A series of press releases, including one by Science Publishing, recently announced the first findings of the Avian Phylogenomics Consortium, who analyzed genome sequences and annotation data for 48 bird genomes representing all of the bird taxonomic orders. All of the sequenced genomes, along with any annotation provided by the submitter, are available in NCBI resources including Assembly, Nucleotide, Protein, the Sequence Read Archive (SRA), and BLAST, or from species-specific GenBank genomes FTP directories. RNA-Seq data for some of the bird species can be found in SRA.
With the exception of three very fragmented assemblies, NCBI annotated the genome assemblies submitted by the Avian Phylogenomics Consortium using NCBI’s Eukaryotic Genome Annotation Pipeline, and these annotations are now part of the RefSeq project. The RefSeq project also generated annotations for an additional 6 bird assemblies, for a total of 51 RefSeq genomes. A summary of all the bird genomes that have RefSeq annotation is here.
Figure 1. A selection of the bird genomes with RefSeq annotation. At the top right is a legend describing resource links for each bird genome. Detailed annotation reports, accessible through the “AR” link in the far right column, are available for those genomes annotated in 2014. RefSeq annotation is on organism-specific BLAST pages (the “B” link) and on FTP (the “F” link). Click on the picture to go to the summary table.
RNA-Seq data was used to generate annotations for 12 of the 51 bird assemblies. The number of protein-coding genes per genome ranges from >13,300 to >21,100 (chicken) with an average of 14,932 protein-coding genes. Orthology to human proteins was also calculated using simple metrics of local synteny and sequence similarity, and on average, roughly 11,000 orthologous proteins were identified per avian genome. These results are shown in the Homology section of NCBI Gene records (see Figure 2 below). Continue reading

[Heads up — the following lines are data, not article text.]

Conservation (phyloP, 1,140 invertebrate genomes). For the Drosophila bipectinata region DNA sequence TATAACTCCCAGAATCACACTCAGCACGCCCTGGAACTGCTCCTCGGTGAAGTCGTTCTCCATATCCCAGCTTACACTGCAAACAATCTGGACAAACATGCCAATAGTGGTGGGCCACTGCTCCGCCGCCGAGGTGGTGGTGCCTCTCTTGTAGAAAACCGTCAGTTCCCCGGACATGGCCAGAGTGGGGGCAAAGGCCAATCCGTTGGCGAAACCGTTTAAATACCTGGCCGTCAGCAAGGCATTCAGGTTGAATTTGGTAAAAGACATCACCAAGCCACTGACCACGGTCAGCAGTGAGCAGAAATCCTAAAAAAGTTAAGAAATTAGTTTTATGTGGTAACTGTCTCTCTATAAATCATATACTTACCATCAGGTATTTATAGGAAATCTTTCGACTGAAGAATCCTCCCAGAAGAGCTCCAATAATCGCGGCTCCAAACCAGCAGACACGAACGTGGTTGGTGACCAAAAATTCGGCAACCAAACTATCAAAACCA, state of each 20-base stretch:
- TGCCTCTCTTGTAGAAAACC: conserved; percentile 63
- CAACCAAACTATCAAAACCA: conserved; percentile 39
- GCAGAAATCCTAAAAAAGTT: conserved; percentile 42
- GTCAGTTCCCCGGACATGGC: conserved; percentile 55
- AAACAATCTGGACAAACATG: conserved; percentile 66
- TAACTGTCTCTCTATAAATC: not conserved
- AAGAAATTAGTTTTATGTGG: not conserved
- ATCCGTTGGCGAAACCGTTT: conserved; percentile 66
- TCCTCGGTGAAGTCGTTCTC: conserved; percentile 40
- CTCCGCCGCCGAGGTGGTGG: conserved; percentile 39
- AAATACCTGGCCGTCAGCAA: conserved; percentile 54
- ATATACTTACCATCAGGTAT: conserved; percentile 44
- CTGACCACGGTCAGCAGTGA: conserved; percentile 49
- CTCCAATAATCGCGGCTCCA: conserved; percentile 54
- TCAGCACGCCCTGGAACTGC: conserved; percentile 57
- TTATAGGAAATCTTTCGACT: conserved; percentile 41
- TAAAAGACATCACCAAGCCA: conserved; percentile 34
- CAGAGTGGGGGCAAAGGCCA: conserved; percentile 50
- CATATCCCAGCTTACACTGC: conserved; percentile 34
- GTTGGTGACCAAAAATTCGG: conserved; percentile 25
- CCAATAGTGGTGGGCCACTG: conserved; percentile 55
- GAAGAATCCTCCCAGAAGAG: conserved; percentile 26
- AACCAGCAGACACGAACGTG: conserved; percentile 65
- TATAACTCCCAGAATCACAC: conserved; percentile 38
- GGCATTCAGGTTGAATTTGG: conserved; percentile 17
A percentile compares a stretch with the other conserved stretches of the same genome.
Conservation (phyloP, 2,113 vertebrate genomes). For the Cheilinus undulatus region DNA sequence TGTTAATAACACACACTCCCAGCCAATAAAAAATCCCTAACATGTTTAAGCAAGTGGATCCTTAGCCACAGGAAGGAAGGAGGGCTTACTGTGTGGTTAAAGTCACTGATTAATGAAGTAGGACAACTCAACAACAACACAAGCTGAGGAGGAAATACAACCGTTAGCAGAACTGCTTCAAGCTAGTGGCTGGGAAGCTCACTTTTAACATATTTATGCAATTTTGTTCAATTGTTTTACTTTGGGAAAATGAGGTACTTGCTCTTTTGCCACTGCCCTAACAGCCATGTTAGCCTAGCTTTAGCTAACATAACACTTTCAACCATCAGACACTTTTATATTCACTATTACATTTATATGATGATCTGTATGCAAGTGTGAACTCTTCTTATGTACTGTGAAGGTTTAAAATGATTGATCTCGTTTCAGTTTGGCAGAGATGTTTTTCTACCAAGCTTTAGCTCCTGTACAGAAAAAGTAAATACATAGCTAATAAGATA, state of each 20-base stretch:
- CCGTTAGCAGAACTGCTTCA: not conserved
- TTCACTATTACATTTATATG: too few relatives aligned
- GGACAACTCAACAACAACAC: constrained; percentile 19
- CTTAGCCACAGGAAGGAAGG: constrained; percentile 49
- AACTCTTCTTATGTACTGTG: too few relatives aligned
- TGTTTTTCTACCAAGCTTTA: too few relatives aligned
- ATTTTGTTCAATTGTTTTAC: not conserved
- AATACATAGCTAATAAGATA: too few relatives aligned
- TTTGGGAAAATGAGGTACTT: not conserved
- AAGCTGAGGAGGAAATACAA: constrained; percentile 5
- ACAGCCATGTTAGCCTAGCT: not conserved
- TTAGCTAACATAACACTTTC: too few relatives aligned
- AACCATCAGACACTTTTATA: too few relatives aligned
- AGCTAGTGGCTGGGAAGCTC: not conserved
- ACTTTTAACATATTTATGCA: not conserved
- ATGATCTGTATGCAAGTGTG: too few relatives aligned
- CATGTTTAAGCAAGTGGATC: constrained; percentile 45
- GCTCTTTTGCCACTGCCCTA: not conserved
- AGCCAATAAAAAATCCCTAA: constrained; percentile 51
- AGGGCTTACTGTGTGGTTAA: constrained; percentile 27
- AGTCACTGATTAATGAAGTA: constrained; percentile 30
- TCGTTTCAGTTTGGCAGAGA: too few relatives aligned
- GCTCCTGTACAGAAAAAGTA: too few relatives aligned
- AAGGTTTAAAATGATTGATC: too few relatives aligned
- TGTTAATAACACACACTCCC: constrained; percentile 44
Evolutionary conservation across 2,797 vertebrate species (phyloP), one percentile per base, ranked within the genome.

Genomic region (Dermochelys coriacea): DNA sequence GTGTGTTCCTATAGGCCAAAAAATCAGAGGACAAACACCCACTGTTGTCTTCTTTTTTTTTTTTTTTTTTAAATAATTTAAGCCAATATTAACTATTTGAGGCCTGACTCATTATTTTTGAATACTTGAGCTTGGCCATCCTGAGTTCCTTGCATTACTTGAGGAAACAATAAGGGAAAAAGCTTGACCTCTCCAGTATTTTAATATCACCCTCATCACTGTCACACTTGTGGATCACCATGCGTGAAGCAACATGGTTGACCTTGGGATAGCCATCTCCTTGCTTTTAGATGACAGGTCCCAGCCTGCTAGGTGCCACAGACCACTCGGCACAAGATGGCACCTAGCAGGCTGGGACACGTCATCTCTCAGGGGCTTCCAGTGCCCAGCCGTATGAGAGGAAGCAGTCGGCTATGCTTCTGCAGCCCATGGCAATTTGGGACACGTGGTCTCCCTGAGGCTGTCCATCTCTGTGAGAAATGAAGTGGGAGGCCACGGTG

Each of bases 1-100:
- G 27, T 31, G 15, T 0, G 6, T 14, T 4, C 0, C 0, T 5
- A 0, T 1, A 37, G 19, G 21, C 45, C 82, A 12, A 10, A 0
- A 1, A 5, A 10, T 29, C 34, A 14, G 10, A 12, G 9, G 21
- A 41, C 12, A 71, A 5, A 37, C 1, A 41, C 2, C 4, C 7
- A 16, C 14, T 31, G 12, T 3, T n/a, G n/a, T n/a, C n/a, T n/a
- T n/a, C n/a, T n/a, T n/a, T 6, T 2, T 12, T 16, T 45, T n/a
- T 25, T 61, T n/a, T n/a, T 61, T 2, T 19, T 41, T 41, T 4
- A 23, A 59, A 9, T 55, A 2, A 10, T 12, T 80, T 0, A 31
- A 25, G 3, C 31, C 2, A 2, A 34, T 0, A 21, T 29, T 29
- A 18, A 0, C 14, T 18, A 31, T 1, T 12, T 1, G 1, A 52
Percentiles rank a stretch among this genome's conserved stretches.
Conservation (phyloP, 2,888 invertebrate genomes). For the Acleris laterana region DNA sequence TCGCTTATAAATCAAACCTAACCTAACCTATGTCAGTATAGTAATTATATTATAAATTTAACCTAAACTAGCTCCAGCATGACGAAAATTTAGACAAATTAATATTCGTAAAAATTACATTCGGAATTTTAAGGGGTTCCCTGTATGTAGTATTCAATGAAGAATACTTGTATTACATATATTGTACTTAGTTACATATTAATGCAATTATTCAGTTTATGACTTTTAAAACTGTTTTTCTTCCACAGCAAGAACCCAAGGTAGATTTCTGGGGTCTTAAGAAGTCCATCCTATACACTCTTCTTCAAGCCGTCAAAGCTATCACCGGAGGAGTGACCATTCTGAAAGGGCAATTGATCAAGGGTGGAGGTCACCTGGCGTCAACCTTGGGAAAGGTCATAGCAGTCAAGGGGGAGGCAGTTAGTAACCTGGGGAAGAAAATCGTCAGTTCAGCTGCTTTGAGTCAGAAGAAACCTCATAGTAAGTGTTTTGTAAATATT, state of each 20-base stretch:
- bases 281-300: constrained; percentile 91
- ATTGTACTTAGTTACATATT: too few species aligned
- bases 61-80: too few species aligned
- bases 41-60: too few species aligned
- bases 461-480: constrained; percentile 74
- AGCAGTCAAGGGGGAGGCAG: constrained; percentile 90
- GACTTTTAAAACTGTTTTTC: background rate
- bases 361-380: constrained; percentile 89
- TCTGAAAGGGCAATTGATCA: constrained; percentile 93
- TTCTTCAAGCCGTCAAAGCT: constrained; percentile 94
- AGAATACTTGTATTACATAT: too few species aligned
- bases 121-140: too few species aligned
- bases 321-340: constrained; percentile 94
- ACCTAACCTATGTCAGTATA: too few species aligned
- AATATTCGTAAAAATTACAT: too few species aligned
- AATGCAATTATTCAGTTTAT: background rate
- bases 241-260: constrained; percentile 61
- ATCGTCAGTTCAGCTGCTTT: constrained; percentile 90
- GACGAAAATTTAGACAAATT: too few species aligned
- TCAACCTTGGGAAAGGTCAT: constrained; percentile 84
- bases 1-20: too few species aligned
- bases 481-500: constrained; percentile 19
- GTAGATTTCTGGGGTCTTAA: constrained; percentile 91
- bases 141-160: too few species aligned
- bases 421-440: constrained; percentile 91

The Tasmanian devil (Sarcophilus harrisii), the last remaining large marsupial carnivore, now faces extinction because of a strange and deadly infection, a transmissible cancer known as Transmissible Devil Facial Tumor Disease (TDFTD). In a previous NCBI Insights post, we discussed gene expression data from the tumors that established their neural origin and showed the tumors were likely derived from Schwann cells. In this post, we’ll consider some of the genome sequencing projects in the NCBI databases and explore evidence that the tumor originated in a different individual than the affected animal supporting the idea that the tumor cells themselves are infectious agents. Continue reading
On a typical day, researchers download about 30 terabytes of data from NCBI in an effort to make discoveries. NCBI began providing online access to data in the early 1990s, starting with the GenBank database of DNA sequences. Over the years we’ve greatly expanded the types and quantity of data available. You can now find on our site descriptions and data from experimental studies such as next-generation sequencing projects, bioactivity assays for small molecules, microarray datasets and genome-wide association studies.
The White House recently recognized these efforts by awarding NCBI Director David J. Lipman with the “Open Science” Champion of Change Award . The scientific community has recognized the benefits of open data. Access to this information serves as a source of both original and supplemental data for exploration and validation [2-4], which improves the power of experimental data  while increasing the speed and decreasing the cost of discovery .
In this post, we summarize three recent cases where researchers used data from an NCBI resource/database to make significant discoveries.
The Tasmanian devil (Sarcophilus harrisii), the last remaining large marsupial carnivore, now faces extinction because of a strange and deadly infection: a transmissible cancer known as Devil Facial Tumor Disease. These tumor infections are apparently passed to other devils through bites during mating or during squabbles over carrion when devils gather to feed. In this unusual situation, the cancer cells themselves are the infectious agent.
The failure of devil immune systems to recognize and destroy the foreign tumor cells may be related to a decline in genetic diversity and may serve as a warning about the vulnerability of species with reduced gene pools. The advent of next-generation sequencing has provided an unprecedented opportunity to track the spread and identify the origin of this unusual zoonosis, as well as to examine the population structure of an endangered mammal and generate a complete genome sequence for this unique marsupial.